Self-respecting Serbs learn to laugh again after

The Sava Centre in Belgrade is not, it must be said, an inspiring building. The 1970s conference-cum-concert hall stands in a wasteland in the high- rise district of Novi Beograd. With its glassed-over entrance hall, it looks like a giant conservatory crossed with a hospital block.

Not, at first glance, an obvious place to witness a miracle. None the less, the mood at the charmless Sava Centre this week has been just as extraordinary, in some ways, as the dramatic events on the streets.

Djordje Balasevic is a fortysomething singer with receding hair and an amiable air of scruff. A very European mixture of chansonnier and raconteur - try mixing Georges Brassens and Billy Connolly and see what you get. In Serbia, he has long been enormously popular. His songs are lyrical, peppered with irony - sex, drink, pain. He has been singing for 20 years, and his following includes both the middle-aged and the young. In the past, he has been part of the staple diet of Belgrade television.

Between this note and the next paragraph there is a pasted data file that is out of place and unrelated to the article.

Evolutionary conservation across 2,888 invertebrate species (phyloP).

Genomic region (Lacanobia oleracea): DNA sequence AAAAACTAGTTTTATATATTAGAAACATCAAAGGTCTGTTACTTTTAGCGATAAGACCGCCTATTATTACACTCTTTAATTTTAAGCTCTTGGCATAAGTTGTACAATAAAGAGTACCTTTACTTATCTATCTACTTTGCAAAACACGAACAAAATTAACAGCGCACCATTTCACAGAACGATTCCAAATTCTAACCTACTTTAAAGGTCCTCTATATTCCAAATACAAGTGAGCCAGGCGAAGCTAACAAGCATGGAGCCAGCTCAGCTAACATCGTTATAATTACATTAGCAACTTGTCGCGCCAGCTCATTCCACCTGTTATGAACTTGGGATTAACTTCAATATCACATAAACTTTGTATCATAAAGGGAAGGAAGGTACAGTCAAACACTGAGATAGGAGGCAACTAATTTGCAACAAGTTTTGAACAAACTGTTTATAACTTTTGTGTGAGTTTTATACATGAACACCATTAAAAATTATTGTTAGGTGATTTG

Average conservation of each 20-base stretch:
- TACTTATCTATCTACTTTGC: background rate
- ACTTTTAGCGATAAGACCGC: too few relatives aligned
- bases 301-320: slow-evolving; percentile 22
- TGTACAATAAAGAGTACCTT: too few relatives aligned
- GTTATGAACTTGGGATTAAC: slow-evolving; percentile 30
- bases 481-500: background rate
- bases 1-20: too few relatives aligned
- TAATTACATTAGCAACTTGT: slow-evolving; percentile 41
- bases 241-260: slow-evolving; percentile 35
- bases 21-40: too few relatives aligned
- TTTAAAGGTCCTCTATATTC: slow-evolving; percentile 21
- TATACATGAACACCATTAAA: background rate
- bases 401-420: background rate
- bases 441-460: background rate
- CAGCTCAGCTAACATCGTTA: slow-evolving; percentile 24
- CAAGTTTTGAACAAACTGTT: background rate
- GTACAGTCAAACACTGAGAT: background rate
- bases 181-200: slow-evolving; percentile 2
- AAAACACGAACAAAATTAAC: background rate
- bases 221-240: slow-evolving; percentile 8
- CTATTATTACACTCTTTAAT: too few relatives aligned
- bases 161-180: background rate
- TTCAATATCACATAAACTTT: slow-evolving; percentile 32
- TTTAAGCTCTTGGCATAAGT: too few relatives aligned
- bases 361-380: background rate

But, as this week's concert made clear, no longer. More changes will have to take place in Serbia before Balasevic again becomes the television bosses' favourite. Balasevic delivered non-stop contempt for the government of Slobodan Milosevic - its crassness, warmongering, hypocrisy, riot police, and its dead-end lack of policy. The 4,000-strong audience adored it. Old and young, they blew whistles, cheered, cried, and sat bewitched. And, above all, they laughed.

And that was the real miracle: the happiness in the hall. This was an evening of Serbian innocence. In recent years, Serbia has drowned in its own myths, always blaming others for its misfortunes. But that is no longer the only Serbia.